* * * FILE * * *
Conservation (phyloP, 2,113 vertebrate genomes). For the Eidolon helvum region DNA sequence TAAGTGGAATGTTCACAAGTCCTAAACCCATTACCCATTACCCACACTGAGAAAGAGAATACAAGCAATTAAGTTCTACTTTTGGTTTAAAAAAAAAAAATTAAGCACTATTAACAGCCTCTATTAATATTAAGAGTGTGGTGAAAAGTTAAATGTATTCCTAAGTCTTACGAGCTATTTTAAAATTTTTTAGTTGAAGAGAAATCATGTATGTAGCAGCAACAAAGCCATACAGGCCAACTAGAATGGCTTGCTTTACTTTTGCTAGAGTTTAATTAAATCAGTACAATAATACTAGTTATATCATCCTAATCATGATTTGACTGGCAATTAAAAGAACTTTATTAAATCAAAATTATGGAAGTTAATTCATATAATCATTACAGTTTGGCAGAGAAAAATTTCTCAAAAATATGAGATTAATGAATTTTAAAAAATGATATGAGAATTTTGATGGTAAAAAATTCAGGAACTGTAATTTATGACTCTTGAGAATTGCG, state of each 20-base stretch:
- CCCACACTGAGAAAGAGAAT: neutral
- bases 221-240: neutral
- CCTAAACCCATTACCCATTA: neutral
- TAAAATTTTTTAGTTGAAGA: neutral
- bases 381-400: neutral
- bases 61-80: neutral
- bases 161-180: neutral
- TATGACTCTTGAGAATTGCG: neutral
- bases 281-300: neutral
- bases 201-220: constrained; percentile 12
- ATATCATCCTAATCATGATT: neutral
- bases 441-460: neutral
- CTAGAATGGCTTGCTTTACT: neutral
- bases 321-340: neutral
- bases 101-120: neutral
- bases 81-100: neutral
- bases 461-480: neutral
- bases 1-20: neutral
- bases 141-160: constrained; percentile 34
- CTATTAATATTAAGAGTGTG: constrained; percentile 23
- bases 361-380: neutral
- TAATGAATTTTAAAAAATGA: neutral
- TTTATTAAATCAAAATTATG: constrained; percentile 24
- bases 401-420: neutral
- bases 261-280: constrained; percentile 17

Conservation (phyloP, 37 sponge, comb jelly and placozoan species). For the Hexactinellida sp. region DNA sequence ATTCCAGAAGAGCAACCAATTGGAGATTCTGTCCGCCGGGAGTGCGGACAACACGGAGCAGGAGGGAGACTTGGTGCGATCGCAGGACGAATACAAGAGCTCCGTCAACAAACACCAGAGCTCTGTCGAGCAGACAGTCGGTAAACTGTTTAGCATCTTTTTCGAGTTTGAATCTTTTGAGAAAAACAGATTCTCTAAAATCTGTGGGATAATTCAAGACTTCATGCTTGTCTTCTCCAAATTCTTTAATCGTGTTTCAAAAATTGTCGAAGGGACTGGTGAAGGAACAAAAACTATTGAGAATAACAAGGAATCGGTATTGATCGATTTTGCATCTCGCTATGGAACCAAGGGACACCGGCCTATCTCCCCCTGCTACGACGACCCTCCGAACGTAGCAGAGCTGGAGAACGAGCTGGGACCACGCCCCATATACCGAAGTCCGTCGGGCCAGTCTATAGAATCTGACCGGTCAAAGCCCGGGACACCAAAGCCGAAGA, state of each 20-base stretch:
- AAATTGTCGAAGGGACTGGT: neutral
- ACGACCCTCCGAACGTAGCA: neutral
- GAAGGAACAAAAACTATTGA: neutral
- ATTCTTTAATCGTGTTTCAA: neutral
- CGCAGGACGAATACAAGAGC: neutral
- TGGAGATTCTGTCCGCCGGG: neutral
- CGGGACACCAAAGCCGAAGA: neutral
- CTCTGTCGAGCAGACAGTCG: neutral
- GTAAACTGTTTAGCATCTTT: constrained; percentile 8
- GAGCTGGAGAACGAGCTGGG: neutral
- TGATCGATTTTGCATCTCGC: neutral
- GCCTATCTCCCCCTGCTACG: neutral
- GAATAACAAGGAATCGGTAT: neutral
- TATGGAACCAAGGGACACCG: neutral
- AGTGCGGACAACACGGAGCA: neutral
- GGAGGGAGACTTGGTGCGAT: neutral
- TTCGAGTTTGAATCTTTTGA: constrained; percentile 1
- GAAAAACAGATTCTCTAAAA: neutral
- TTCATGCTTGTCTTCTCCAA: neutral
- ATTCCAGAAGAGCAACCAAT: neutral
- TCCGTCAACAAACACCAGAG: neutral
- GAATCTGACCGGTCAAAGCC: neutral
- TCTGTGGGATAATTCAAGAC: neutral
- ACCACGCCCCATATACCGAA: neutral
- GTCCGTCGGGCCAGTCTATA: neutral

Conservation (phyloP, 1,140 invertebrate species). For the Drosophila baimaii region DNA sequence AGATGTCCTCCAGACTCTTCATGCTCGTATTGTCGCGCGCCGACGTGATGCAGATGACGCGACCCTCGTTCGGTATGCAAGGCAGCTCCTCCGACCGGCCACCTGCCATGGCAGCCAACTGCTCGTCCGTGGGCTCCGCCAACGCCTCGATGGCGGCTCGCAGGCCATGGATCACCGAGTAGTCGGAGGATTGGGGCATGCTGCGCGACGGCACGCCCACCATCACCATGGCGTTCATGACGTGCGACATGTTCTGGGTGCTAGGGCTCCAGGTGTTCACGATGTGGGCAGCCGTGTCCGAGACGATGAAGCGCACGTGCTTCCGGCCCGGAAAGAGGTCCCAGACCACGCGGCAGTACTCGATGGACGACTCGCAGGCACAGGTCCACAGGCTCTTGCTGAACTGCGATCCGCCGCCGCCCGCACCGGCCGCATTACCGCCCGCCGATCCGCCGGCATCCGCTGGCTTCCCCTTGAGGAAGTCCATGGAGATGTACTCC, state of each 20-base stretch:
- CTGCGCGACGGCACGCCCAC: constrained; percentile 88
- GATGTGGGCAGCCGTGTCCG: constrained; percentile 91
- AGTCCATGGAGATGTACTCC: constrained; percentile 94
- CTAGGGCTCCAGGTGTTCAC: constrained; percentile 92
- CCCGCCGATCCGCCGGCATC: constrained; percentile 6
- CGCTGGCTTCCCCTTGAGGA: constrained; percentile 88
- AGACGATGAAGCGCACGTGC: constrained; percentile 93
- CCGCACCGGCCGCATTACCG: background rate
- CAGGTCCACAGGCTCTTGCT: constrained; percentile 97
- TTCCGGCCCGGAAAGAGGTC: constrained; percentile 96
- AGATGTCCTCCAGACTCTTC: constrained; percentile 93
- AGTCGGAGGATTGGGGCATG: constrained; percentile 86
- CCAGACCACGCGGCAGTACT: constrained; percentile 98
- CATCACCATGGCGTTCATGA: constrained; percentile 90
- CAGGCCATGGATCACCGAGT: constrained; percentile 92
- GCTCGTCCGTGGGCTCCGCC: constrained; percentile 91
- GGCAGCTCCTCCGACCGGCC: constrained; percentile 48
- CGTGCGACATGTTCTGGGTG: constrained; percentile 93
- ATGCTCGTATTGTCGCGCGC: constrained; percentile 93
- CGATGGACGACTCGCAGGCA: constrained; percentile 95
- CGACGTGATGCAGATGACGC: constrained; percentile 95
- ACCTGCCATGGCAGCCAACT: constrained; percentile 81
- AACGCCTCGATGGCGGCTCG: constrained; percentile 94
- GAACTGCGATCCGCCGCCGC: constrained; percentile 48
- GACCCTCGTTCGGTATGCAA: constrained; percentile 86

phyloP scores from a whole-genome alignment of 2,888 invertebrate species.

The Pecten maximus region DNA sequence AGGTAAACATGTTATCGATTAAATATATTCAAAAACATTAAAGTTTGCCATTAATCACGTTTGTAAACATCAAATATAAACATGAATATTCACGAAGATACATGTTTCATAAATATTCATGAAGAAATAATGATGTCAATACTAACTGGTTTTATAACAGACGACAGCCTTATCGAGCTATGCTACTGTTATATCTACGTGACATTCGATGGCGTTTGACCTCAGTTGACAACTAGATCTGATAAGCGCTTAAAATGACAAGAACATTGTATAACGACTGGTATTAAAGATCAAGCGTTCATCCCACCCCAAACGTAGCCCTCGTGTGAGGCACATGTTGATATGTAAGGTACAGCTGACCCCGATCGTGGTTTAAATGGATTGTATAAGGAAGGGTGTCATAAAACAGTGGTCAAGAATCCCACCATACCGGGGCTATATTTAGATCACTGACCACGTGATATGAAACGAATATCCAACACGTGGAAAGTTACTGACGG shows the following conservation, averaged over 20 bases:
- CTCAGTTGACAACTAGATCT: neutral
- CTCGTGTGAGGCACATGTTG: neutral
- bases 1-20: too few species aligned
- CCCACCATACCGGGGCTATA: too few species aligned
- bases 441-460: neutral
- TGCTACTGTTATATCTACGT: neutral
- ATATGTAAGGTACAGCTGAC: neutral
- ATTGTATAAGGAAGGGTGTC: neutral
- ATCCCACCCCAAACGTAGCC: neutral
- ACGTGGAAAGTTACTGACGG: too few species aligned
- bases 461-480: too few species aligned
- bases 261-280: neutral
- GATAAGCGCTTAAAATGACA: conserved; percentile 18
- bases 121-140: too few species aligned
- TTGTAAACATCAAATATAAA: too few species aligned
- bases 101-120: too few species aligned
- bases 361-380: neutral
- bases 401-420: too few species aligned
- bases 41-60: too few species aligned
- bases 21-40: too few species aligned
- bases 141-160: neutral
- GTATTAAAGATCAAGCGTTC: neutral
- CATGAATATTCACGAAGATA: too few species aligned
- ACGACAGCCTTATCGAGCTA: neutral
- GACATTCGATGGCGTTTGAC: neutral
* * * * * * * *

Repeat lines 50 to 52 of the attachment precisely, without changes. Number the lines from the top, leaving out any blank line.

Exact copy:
- TCTGTGGGATAATTCAAGAC: neutral
- ACCACGCCCCATATACCGAA: neutral
- GTCCGTCGGGCCAGTCTATA: neutral